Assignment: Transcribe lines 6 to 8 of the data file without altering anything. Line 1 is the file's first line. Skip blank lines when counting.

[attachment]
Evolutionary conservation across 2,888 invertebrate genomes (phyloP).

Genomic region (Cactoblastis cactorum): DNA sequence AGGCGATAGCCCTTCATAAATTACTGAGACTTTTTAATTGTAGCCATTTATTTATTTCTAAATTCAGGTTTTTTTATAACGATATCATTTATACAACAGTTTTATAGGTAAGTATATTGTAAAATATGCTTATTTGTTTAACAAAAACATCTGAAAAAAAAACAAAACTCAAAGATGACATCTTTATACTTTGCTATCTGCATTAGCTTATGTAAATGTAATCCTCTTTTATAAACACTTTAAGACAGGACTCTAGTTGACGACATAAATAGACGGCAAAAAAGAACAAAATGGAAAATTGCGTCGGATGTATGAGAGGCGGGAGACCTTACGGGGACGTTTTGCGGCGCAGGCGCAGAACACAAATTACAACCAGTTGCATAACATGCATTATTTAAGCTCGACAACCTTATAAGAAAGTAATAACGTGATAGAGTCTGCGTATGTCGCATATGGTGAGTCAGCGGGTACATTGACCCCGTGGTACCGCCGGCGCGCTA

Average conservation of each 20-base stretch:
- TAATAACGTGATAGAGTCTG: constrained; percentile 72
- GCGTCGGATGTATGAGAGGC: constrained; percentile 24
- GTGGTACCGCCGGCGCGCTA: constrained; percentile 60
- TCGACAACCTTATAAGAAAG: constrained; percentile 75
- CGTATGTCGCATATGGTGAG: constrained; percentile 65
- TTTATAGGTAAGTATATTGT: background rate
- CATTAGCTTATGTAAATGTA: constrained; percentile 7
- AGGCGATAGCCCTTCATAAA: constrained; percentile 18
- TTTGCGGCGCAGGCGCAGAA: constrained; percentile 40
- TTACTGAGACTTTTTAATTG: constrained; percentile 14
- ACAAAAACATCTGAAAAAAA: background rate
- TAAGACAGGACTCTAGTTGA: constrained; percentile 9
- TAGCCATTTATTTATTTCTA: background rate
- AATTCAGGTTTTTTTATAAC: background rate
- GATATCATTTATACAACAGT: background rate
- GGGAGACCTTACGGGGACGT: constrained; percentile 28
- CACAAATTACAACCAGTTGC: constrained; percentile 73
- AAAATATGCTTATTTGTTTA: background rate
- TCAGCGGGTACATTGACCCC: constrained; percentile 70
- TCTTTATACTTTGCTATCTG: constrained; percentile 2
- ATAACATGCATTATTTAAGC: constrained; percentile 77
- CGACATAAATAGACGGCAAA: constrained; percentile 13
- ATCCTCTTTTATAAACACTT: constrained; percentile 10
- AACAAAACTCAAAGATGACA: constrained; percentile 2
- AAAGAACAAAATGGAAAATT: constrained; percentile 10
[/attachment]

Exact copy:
- GTGGTACCGCCGGCGCGCTA: constrained; percentile 60
- TCGACAACCTTATAAGAAAG: constrained; percentile 75
- CGTATGTCGCATATGGTGAG: constrained; percentile 65